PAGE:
Okay, but what’s in the letter Skenazy is prefacing here? It’s a bit long, so I don’t want to quote the whole thing, but suffice it to say that the letter is by a mother who left her sleeping toddler in the car while running an errand and returned to find that a concerned store employee had called the cops. The employee made racist comments (telling her to go back to where she came from) and accused her of abducting the child. The writer then goes on as follows:
I really would have liked to explain my view on the likelihood of a random child abduction from a locked car — especially compared to other risks we all are exposed to simply by driving in traffic — to the rather nice police officer. (We were probably more likely to be struck by lightning or to win the lottery than that kind of abduction happening.) But who wants to get into that kind of discussion? Most people are simply not sensible about risk assessment, especially when children are involved — there are even studies about that. In hindsight, I probably should have described the employee’s inappropriate behavior to the police as well, but I was way too upset and just wanted to get out of there.
At this point I should admit that my husband does not share my views about leaving a sleeping baby unattended in a locked car for a few minutes, even in our peaceful New England college town. (He grew up in a big city and I understand that with my small town background, our perspectives and experiences differ.)
P.S.: I am happy to say that my toddler slept deeply and peacefully through the whole unpleasant affair.
— A Trying-to-Stay Sane Mom
The letter-writer seems to think that the main concern about leaving a toddler in the car while running an errand is abduction, and Skenazy doesn’t correct her. In fact, the main concern is children becoming too hot or too cold, depending on the weather—and a car can become an oven even at moderate temperatures. But I want to point out another concern that everyone seems to leave out.
My children are six and three. Recently I stopped at a store and had to run in for one thing. The weather was mild and it would take two minutes and I really didn’t want to go through the whole unbuckling routine and then have to buckle them right back in two minutes later. I momentarily considered leaving them in the car (wishful thinking on my part), but I quickly realized what a very very bad idea that would be.
While I can lock the car, my three-year-old knows how to unlock the front doors from the inside (the back doors have a child safety lock). When we arrive at a destination he frequently unbuckles himself, crawls to the front, and lets himself out the passenger door. This is fine, because we’re getting out anyway and it saves me having to open his door, but if I left him in the car for two minutes and walked into a store I would have no guarantee that he wouldn’t let himself out and follow me. And a three-year-old crossing a store parking lot alone? That would be dangerous.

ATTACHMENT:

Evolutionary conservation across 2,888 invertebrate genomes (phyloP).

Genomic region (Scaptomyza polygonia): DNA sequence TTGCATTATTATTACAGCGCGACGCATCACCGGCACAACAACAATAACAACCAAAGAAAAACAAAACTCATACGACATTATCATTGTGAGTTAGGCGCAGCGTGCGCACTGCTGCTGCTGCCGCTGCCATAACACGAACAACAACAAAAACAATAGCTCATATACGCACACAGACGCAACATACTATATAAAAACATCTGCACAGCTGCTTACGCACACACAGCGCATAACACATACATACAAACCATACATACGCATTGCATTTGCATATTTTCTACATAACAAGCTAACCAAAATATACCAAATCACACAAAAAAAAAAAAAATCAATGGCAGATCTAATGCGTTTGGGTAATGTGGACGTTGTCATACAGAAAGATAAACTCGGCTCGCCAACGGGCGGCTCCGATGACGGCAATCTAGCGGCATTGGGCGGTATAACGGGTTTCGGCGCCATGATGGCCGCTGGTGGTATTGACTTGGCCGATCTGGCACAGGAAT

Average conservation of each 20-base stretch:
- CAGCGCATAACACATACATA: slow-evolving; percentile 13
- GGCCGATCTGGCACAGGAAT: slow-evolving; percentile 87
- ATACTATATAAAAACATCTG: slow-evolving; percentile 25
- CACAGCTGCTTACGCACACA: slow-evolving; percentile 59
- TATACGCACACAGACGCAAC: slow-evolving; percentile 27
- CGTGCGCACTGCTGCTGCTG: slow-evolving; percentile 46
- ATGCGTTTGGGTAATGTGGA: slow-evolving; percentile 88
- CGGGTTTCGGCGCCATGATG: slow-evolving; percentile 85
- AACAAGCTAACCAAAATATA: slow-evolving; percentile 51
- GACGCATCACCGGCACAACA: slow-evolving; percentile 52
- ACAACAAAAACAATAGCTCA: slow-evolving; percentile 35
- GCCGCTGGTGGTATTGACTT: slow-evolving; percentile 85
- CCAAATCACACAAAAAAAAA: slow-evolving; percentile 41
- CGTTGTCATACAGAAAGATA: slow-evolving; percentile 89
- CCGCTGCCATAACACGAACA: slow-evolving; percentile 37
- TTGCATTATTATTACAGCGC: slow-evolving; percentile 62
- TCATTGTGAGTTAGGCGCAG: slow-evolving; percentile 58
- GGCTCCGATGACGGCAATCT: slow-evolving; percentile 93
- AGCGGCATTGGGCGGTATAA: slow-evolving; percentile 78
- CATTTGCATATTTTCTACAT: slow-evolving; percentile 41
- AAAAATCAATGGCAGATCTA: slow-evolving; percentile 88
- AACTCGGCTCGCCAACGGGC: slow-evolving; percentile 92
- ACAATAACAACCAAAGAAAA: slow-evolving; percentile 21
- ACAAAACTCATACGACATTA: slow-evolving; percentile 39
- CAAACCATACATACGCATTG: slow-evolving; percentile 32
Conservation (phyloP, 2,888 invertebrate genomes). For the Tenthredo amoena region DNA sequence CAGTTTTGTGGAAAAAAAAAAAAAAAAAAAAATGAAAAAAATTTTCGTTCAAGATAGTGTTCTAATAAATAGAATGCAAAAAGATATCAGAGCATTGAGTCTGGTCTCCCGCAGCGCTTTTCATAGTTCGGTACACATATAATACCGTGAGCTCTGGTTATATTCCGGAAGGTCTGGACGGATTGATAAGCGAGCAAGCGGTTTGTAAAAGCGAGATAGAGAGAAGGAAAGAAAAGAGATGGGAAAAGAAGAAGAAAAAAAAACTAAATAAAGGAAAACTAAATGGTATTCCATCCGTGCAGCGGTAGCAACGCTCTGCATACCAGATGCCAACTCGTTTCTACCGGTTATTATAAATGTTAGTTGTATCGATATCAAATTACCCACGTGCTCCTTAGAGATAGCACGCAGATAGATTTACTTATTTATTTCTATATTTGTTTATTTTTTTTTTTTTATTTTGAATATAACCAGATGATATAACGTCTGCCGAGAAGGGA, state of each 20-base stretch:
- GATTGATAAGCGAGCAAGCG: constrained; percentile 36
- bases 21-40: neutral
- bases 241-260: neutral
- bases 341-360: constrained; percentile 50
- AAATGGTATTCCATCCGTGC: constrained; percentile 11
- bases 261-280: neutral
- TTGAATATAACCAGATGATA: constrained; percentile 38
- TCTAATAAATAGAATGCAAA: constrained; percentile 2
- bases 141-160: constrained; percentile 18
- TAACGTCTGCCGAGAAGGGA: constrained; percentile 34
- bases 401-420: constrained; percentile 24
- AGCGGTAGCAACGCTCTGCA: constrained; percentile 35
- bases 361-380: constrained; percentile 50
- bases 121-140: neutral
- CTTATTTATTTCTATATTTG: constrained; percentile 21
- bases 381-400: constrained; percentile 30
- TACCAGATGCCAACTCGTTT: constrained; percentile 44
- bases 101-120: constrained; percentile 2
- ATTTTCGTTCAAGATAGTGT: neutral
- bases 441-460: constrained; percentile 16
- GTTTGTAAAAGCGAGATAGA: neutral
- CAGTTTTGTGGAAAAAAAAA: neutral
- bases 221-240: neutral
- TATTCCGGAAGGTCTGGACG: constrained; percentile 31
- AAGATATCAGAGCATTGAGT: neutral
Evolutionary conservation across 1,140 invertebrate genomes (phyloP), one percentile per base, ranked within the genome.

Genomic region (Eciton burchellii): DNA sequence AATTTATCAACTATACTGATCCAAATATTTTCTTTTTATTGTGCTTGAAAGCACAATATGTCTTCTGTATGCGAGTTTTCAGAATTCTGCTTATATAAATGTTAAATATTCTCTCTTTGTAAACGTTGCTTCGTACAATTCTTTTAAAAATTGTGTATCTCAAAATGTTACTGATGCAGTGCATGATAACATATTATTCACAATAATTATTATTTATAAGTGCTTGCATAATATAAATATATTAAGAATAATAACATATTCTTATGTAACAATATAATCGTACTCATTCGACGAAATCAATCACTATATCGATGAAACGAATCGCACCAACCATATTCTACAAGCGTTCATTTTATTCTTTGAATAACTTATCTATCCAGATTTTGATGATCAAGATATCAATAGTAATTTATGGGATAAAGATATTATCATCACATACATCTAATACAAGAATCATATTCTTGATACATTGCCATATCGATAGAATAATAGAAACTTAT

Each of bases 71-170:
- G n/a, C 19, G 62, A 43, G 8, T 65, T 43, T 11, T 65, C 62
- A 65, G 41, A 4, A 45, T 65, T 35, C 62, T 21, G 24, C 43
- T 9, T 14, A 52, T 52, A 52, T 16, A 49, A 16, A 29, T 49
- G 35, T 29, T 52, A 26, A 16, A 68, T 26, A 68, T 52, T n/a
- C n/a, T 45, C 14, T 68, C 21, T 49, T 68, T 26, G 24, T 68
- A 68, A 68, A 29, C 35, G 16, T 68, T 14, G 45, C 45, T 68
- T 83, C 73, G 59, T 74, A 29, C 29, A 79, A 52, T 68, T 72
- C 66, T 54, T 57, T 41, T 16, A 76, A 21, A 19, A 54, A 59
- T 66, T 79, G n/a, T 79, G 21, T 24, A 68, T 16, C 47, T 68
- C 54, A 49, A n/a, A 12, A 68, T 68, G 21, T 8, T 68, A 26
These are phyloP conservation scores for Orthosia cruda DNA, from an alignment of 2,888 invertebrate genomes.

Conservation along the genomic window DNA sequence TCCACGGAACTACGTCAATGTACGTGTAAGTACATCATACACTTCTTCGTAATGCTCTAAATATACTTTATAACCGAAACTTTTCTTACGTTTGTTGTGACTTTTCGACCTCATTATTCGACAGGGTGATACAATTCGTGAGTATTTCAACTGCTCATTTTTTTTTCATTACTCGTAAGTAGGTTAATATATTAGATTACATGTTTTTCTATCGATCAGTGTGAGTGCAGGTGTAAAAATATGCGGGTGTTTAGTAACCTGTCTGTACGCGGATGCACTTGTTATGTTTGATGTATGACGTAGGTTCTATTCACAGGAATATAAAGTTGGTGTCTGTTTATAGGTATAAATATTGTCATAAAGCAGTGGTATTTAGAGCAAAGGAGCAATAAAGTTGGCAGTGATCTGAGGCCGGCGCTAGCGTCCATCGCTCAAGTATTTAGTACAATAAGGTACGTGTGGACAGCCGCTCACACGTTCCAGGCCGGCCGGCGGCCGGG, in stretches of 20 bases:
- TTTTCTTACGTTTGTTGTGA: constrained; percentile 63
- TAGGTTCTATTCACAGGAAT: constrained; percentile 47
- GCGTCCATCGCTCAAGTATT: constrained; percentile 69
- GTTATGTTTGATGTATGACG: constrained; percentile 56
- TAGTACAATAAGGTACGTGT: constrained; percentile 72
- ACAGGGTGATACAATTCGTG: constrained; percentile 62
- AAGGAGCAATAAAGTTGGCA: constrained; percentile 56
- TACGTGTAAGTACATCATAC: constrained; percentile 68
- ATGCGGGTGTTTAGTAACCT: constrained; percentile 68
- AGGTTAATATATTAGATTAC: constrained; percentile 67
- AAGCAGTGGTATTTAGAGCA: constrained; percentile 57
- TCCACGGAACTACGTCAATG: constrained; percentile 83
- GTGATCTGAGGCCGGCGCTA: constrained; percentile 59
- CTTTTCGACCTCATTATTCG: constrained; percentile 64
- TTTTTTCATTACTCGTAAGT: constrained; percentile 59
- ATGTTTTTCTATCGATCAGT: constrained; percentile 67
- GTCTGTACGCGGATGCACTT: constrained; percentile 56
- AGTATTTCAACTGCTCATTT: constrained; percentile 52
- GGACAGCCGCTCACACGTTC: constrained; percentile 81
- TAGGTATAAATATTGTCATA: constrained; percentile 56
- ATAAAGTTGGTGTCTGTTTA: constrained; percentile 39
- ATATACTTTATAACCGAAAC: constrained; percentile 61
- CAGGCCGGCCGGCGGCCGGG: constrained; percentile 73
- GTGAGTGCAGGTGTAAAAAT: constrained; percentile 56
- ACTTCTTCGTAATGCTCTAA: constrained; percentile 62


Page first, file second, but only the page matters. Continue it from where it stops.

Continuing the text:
Perhaps the letter-writer would object and explain that that her toddler can’t undo her seat restraints. It’s possible that that’s the case. But in that case, how do you think a toddler would react to waking up and not seeing her mother and being unable to free herself from her seat to look for her?
If you leave a sleeping toddler in the car, even if the weather is mild enough that overheating or getting too cold is not an issue, your possible results are: (a) the child sleeps the whole time and never knows you’re gone; (b) the child wakes up and waits happily until her mother returns; (c) the child wakes up and freaks out and starts screaming for her mother; and (d) the child wakes up, figures out how to undo her restraints and get out of the car, and runs across the parking lot alone looking for her mother. I don’t know the relative odds here, but I don’t like them.
An actual child-centric discussion of leaving children alone in a car while running an errand would include discussion of all of the options I listed above, not a simple brushoff of the entire question because parents know best. An actual child-centric discussion of issues like these would center the child’s needs, not the parent’s convenience. A discussion of leaving a sleeping toddler in the car while running an errand that centers parental convenience and does not even take into account how the child would feel if she woke up alone is not in any sense a child-centric discussion. It is instead a parent-centric discussion.
Can you see why I feel so disillusioned by Skenazy and her free range parenting movement? Don’t get me wrong, I’m all about promoting children’s freedom and children’s rights! I will continue to believe that children are capable of more than we give them credit for, and that we need to give children more trust and more say in their own upbringing, along with more freedom of movement. It’s just that Skenazy frequently seems more interested in promoting parents’ rights and parental convenience, and it has gotten to the point that I can no longer see that original ideas I liked so much in her writing.
I’m not breaking up with the idea of free range parenting, but I am breaking up with the brand Skenazy has created, a brand that centers parents’ rights, not children’s rights.